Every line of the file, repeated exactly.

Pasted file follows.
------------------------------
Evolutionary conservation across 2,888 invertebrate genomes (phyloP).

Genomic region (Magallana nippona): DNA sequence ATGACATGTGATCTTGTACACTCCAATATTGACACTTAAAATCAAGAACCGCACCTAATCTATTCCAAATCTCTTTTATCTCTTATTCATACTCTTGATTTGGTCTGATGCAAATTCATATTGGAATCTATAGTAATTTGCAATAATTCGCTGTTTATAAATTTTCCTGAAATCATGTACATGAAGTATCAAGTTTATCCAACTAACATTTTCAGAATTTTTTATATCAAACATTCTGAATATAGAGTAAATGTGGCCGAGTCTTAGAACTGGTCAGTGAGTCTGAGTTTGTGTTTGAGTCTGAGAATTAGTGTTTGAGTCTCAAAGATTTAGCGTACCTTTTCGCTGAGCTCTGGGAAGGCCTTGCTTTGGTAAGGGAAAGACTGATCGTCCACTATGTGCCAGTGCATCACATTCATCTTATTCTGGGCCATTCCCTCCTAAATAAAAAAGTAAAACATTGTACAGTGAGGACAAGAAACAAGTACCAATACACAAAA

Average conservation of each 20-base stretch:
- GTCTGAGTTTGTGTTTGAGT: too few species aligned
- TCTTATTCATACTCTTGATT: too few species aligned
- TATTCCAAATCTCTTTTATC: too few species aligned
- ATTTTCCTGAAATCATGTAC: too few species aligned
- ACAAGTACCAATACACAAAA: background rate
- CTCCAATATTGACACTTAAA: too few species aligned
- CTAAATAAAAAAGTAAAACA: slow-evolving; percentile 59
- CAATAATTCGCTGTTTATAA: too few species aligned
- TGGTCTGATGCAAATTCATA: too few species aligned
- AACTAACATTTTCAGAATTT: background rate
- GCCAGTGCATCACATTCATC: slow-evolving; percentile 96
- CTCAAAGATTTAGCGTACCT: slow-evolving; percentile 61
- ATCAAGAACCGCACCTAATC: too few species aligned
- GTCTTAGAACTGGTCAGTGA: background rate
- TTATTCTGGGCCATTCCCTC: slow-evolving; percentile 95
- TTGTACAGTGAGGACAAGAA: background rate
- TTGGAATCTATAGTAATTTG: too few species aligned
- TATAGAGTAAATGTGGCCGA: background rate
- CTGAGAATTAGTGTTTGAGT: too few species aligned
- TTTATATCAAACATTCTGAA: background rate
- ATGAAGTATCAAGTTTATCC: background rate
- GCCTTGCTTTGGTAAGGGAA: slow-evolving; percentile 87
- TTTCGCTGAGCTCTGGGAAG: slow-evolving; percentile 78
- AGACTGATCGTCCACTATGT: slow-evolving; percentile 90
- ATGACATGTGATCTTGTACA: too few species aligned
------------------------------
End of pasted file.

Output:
Evolutionary conservation across 2,888 invertebrate genomes (phyloP).

Genomic region (Magallana nippona): DNA sequence ATGACATGTGATCTTGTACACTCCAATATTGACACTTAAAATCAAGAACCGCACCTAATCTATTCCAAATCTCTTTTATCTCTTATTCATACTCTTGATTTGGTCTGATGCAAATTCATATTGGAATCTATAGTAATTTGCAATAATTCGCTGTTTATAAATTTTCCTGAAATCATGTACATGAAGTATCAAGTTTATCCAACTAACATTTTCAGAATTTTTTATATCAAACATTCTGAATATAGAGTAAATGTGGCCGAGTCTTAGAACTGGTCAGTGAGTCTGAGTTTGTGTTTGAGTCTGAGAATTAGTGTTTGAGTCTCAAAGATTTAGCGTACCTTTTCGCTGAGCTCTGGGAAGGCCTTGCTTTGGTAAGGGAAAGACTGATCGTCCACTATGTGCCAGTGCATCACATTCATCTTATTCTGGGCCATTCCCTCCTAAATAAAAAAGTAAAACATTGTACAGTGAGGACAAGAAACAAGTACCAATACACAAAA

Average conservation of each 20-base stretch:
- GTCTGAGTTTGTGTTTGAGT: too few species aligned
- TCTTATTCATACTCTTGATT: too few species aligned
- TATTCCAAATCTCTTTTATC: too few species aligned
- ATTTTCCTGAAATCATGTAC: too few species aligned
- ACAAGTACCAATACACAAAA: background rate
- CTCCAATATTGACACTTAAA: too few species aligned
- CTAAATAAAAAAGTAAAACA: slow-evolving; percentile 59
- CAATAATTCGCTGTTTATAA: too few species aligned
- TGGTCTGATGCAAATTCATA: too few species aligned
- AACTAACATTTTCAGAATTT: background rate
- GCCAGTGCATCACATTCATC: slow-evolving; percentile 96
- CTCAAAGATTTAGCGTACCT: slow-evolving; percentile 61
- ATCAAGAACCGCACCTAATC: too few species aligned
- GTCTTAGAACTGGTCAGTGA: background rate
- TTATTCTGGGCCATTCCCTC: slow-evolving; percentile 95
- TTGTACAGTGAGGACAAGAA: background rate
- TTGGAATCTATAGTAATTTG: too few species aligned
- TATAGAGTAAATGTGGCCGA: background rate
- CTGAGAATTAGTGTTTGAGT: too few species aligned
- TTTATATCAAACATTCTGAA: background rate
- ATGAAGTATCAAGTTTATCC: background rate
- GCCTTGCTTTGGTAAGGGAA: slow-evolving; percentile 87
- TTTCGCTGAGCTCTGGGAAG: slow-evolving; percentile 78
- AGACTGATCGTCCACTATGT: slow-evolving; percentile 90
- ATGACATGTGATCTTGTACA: too few species aligned